My childhood clubs were all fauji ones, in Assam, Meerut, Chandimandir and Delhi. My sisters and I loved going to the club because our mother would let us wear shorts there; there would be swimming, skating and a well-stocked library; hot dogs, movie nights and cute boys. There’s a story of how my father reeled when he saw his monthly club bill in Dinjan, Assam, because the three-year-old me was thrilled about being able to order as much ‘free’ Coca-Cola and French fries as one liked, just by telling the bearer your papa’s name! A murder mystery is also about the ruptures in society.

You dwell lightly upon many contemporary issues in the book — surgical strikes and One Rank One Pension, privilege, corruption and the ease of labelling people as ‘anti-national’ now. Your previous novel, Baaz, too, raised some of these issues. Are you slowly moving towards canvases with dil-dosti-pyaar, but also with larger conversations about the churn in society?

Well, blind faith in superstition, corruption in politics, state-sponsored propaganda, family property disputes, muscular patriotism, all these are things I’ve written about in my ‘romance’ novels. This stuff is key to my writing because nobody ever falls in love in a vacuum — you fall in love at a certain time, in a certain place, with certain issues being hotly debated around you. In fact, in today’s super-woke times, their take on these issues is what helps young people identify like-minded partners for themselves in the first place.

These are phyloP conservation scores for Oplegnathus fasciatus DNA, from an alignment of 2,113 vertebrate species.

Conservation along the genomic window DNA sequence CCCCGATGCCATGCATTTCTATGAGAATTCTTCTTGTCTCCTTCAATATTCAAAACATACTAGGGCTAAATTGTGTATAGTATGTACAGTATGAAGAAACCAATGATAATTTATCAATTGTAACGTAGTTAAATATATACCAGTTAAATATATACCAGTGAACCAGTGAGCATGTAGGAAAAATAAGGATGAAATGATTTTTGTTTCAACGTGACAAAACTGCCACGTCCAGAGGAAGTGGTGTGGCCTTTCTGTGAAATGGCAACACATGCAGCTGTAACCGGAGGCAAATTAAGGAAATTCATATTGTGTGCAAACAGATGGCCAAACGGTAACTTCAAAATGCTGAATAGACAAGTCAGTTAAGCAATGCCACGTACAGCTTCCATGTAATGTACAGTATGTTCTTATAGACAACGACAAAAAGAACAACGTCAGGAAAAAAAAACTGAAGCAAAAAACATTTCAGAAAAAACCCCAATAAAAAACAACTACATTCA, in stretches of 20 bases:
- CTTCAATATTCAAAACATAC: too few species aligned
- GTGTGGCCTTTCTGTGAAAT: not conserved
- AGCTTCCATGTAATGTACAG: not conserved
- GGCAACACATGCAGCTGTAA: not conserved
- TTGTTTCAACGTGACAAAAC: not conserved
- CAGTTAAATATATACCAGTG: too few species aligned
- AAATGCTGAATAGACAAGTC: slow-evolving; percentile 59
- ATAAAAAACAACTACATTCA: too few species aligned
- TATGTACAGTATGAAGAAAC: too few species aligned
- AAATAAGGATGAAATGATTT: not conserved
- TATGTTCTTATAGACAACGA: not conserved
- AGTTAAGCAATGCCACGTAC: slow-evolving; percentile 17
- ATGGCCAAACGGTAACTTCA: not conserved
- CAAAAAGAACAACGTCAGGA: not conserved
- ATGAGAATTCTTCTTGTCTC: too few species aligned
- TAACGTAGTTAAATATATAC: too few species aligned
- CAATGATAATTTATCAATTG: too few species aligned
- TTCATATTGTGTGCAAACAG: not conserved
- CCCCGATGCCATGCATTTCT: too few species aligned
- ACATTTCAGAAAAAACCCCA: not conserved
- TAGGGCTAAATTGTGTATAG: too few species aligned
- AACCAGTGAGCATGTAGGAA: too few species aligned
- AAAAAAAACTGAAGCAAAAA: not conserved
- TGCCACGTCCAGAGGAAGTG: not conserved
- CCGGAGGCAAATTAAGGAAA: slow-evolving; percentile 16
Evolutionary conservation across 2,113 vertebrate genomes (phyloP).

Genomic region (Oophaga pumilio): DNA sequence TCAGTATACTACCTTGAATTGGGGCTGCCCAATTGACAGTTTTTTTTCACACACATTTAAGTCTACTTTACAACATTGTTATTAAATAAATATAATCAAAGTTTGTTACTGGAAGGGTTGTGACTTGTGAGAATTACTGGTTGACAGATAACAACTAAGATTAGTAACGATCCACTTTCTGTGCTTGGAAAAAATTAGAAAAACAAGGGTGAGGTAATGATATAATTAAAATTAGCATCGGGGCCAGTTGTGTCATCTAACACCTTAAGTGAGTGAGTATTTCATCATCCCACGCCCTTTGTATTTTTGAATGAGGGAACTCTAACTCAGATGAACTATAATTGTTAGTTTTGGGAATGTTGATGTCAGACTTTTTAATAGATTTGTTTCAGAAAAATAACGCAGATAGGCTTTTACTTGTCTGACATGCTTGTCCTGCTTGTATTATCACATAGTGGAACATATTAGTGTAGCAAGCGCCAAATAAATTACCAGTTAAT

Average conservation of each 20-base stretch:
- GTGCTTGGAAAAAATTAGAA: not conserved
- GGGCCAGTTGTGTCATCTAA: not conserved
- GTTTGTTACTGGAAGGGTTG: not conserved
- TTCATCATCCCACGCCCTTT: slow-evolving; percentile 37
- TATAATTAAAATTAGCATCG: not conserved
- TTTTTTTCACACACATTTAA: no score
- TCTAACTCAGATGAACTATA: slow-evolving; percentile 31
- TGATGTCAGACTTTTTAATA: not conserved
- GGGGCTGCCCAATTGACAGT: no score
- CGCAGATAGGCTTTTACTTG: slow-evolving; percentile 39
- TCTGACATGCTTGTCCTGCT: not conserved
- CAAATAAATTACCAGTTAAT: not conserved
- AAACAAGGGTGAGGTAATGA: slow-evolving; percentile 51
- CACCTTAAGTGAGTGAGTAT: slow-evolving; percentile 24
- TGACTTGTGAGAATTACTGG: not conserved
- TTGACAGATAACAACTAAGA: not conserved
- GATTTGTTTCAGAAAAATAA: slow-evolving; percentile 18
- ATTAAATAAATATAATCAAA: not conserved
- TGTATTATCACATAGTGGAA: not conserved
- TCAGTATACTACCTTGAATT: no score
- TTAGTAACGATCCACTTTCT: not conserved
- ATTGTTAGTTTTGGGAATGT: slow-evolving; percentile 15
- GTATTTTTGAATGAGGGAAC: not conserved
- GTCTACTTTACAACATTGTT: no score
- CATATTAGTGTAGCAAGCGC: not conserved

You write in the book’s Acknowledgement about overcoming a crisis in faith and learning to enjoy divinity in the everyday. Did this realisation free you up in ways you hadn’t realised?

All organised religion is divisive at the core. It teaches you that only your God is the true God and that the rest of the world has been deluded by charlatans or the devil. It preaches ‘love thy neighbour’, but it teaches mistrust/pity/despise thy neighbour. It sets up a moral authority that is not accountable to human law, and that cannot be questioned by believers. Naturally, all kinds of corruption would flourish in a system that operates that way! It absolves itself of any responsibility for the mess your life is in, by claiming that you are not seeing results in your life — like healing, success or happiness — simply because you aren’t praying hard enough, because your faith is weak. Realising this has made me much less judgemental and frightened, and much more proactive. I no longer ‘pray and wait’ for God to fix things, but do what needs to be done to fix any situation…

Have you ever been tempted to direct your own books into films?

I have! I think I could do a decent job of it, actually. But I’m very, very control-freaky (sic), so I would probably drive the cast, crew and studio nuts.

What comes next?

I’ve just started writing a new commissioned screenplay; Sardar Ka Grandson, a film I wrote with director Kaashvie Nair for Emmay Entertainment, starring Neena Gupta, Arjun Kapoor, John Abraham and Rakul Preet Singh is set to release on Netflix this summer, and Disney+ Hotstar’s adaptation of Those Pricey Thakur Girls, directed by Habib Faisal, is being shot as we speak. And, of course, if Club You To Death does well, then ACP Bhavani Singh will have another outing!